Take control of your perception to uncover more job opportunities, get more interviews and do amazingly well in them

  
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This recording is from a talk I was invited to give in the Mindful Money Magicians private group. This group is organised by Ilana Jankowitz from the Mindful Money Coach (my first ever coach! – and friend since 😊)

When I start talking about the CTFAR model at 9:49, this is the image I was presenting, so make sure to have a look at it while I explain the model.

The CTFAR model (or the Self-Coaching model) belongs to Brooke Castillo from The Life Coach School. To learn more about this model, have a look here.

To protect participants’ privacy, Q&A parts were removed from the recording.


A little bit of background on this talk.

One of the most empowering realisations I had is that we all live in our own reality. The trouble is, we’re all convinced that our version of reality is the only valid one.

Our thoughts are nothing more than the stories we make up about what our external circumstances mean.

Sometimes, these stories are a bad approximation of reality – and as a result, we let them talk us into taking bad decisions.

I haven’t seen this much snow in quite a few years. I love it.

These days, I love it because of how beautiful freshly laid snow is. As a child, I loved it because snow brought the promise of fun.

But once I started going to school on my own, in my mom’s eyes, snow brought the risk of me slipping, falling, and possibly breaking something.

(And to be fair, she was onto something. This one winter, in the aftermath of sleighing on ice – a very effective early lesson to not give into peer pressure – I did slip on ice and tumbled down a hill in a rather dramatic fashion.)

Though the snow is an objective external circumstance, the joy it brought me (even after my undignified incident) was a very different experience from the stress it brought my mom when she was raising me.

We both saw the snow through our own beliefs, shaped by our life experiences up to that point.

She grew up with three younger brothers, and all four amassed a somewhat hilarious (in retrospect) set of incidents while going about their children lives. A particularly memorable one was the one time they slipped and fell through a glass door at their parents’ house while fighting (and instantly calling truce once they realised they’re in trouble).

Unlike my mom, up to that point I was a single child (but not for much longer – love you sis!), and up until I took that tumble down the snowy hill, I hadn’t had particularly bad experiences with snow, nor with slipping and falling.

So our life experiences caused my mom and I to have very different thoughts and feelings when it came to the snow. And based on these thoughts and feelings, we took certain decisions.

One of the decisions my mom took was that when it snowed, because the roads would become slippery, either herself or another adult would walk me to school (to my embarrassment at the time – but love you mom!).

This was because my mom assumed the biggest risk would come from me not being careful enough walking on snow.

However, her assumption was wrong.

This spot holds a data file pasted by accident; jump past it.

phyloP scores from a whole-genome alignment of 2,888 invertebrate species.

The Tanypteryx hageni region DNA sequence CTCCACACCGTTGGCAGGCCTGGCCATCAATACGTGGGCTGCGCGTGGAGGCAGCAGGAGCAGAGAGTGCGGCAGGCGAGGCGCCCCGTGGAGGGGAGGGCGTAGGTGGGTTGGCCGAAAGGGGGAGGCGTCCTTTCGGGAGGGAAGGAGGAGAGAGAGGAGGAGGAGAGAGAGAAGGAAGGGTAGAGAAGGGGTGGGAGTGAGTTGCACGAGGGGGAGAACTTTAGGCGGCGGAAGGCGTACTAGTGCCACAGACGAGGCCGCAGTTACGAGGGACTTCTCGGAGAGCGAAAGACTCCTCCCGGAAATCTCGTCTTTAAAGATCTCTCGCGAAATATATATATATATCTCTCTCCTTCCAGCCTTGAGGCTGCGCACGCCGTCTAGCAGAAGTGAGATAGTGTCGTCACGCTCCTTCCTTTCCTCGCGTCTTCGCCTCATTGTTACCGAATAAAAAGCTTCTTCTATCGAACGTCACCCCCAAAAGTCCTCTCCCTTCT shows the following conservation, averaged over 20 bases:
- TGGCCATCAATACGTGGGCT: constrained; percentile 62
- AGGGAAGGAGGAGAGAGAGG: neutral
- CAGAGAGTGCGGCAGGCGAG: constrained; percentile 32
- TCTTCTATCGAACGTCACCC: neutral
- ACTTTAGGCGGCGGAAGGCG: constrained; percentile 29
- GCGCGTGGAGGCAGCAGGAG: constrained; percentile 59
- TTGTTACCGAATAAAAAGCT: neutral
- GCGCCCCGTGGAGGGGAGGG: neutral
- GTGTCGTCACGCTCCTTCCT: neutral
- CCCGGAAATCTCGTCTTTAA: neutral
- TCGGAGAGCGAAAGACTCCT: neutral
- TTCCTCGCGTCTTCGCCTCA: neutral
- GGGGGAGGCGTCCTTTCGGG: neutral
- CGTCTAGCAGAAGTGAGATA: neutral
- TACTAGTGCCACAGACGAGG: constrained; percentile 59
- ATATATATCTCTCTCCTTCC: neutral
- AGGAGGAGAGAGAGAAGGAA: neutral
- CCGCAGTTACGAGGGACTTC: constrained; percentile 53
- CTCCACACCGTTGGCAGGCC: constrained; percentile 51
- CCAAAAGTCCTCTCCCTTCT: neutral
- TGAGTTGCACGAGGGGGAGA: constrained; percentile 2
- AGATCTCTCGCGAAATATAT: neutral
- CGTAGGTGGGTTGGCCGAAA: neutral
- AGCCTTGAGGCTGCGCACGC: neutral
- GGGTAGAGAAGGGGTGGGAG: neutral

The snow was not the problem.

Having an adult attend me was not necessarily the best solution.

Because an adult was attending me when I chose to sleigh on ice.

In fact, he was the one who came up with the idea.

(Love you dad!)


So all this is to say that there is no such thing as objective reality. At least not in our minds.

We all make up stories about external circumstances.

And these stories contain assumptions.

But these assumptions are often wrong. And cause us to take wrong decisions.

The same way that my mom’s life experiences led her to assume that the chances of me doing something dangerous on snow would be lower with a trusted adult around, your job search experiences might have led you to assume that:

“I need to rewrite my CV for the fourth time.” 

“I’m not qualified enough.”

“I have no chances because I’m not speaking the local language.”

“I should lower my expectations.”

But here’s the thing.

These are your assumptions, not necessarily the facts.

What if that n-th automatic rejection doesn’t necessarily mean you’re not qualified? What if it actually means that you are qualified, but you need to present your professional value in your application materials in a clearer way?

What if the fact that you weren’t selected for the next interview round doesn’t mean that you’re not a stronger candidate than the people who did make it through? What if it instead, it reflects that you’re not confident you are the best choice for that role – and this came through in the way you presented yourself in the interview? What if the interviewer made a mistake?

What if the fact that you can’t find English-speaking job openings for the role you want doesn’t mean that there’s none out there? What if it means you simply haven’t been taught efficient ways to search for them?

What if?

Question your assumptions.

Challenge your thoughts about the job search.

Your thoughts are not necessarily the facts.

When you truly realise that, you begin to control how you perceive your external circumstances. And once you have this control, you change what is possible in your reality.

And new doors will open in your job search.

Because job search success ultimately boils down to how you perceive the world.


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Website: www.worthfulwoman.com

Let’s connect on LinkedIn: www.linkedin.com/in/CristinaMoraru